CMS requests comments on the list of codes and APC assignment. CMS also proposes to make packaged payments for dental services under the OPPS by assigning the dental codes describing those dental services to packaged status indicators. CMS indicates packaging payment for dental services will incentivize clinical resource efficiencies.

Cardiac, pulmonary rehabilitation

CMS proposes to expand the practitioners who may supervise cardiac rehabilitation (CR), intensive cardiac rehabilitation (ICR), and pulmonary rehabilitation (PR) services to include nurse practitioners (NPs), physician assistants (PAs), and clinical nurse specialists (CNSs). CMS also proposes to allow for the direct supervision requirement for CR, ICR, and PR to include virtual presence of the physician through audio-video real-time communications technology (excluding audio-only) through December 31, 2024. CMS also proposes to extend this policy to the nonphysician practitioners, that is NPs, PAs, and CNSs, who are eligible to supervise these services in CY 2024.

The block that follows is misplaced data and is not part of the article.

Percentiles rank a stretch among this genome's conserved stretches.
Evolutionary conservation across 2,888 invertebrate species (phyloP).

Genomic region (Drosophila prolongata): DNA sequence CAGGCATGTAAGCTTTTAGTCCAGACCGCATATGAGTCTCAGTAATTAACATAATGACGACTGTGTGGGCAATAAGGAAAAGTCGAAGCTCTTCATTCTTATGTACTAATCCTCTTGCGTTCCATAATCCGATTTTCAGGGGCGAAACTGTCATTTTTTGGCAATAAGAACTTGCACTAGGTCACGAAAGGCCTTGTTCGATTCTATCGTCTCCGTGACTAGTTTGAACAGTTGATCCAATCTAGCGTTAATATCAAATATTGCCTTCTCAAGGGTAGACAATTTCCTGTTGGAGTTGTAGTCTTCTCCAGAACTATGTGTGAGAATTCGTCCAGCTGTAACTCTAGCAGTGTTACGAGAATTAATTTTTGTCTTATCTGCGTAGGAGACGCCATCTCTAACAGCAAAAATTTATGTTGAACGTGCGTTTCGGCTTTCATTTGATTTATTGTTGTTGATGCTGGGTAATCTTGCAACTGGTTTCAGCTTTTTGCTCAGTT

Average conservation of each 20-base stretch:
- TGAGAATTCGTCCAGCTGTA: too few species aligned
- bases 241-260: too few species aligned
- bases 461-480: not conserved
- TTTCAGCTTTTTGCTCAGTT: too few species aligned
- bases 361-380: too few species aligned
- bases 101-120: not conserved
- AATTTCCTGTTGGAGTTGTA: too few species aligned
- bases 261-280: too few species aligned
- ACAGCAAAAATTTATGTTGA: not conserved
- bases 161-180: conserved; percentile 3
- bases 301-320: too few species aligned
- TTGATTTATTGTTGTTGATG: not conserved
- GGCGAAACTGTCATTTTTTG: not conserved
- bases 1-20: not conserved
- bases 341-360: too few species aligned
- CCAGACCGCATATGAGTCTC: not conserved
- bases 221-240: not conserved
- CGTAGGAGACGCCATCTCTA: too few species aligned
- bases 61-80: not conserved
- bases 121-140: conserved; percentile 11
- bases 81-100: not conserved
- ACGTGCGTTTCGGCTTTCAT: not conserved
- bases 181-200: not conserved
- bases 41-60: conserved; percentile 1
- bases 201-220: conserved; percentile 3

Drugs shortages

Due to these shortages, CMS is seeking comments on hospitals having a “buffer” stock of essential medicines and whether CMS would compensate them for that.

Behavioral health

As required under the Consolidated Appropriations Act, 2023 (CAA, 2023), CMS proposes to cover and implement intensive outpatient programs (IOP) beginning CY 2024. CMS proposes IOP services may be furnished in HOPDs, CMHCs, FQHCs, and RHCs. CMS also proposes establishing payment for intensive outpatient services provided by opioid treatment programs (OTPs) under the existing OTP benefit.

CMS proposes covered IOP services would include:

  • Individual and group therapy with physicians or psychologists (or other mental health professionals as authorized under state law)
  • Occupational therapy
  • Services of social workers, trained psychiatric nurses, and other staff trained to work with psychiatric patients
  • Drugs and biologicals furnished for therapeutic purposes
  • Individualized activity therapies that are not primarily recreational or diversionary
  • Family counseling
  • Patient training and education
  • Diagnostic service
  • Other items and services as determined by HHS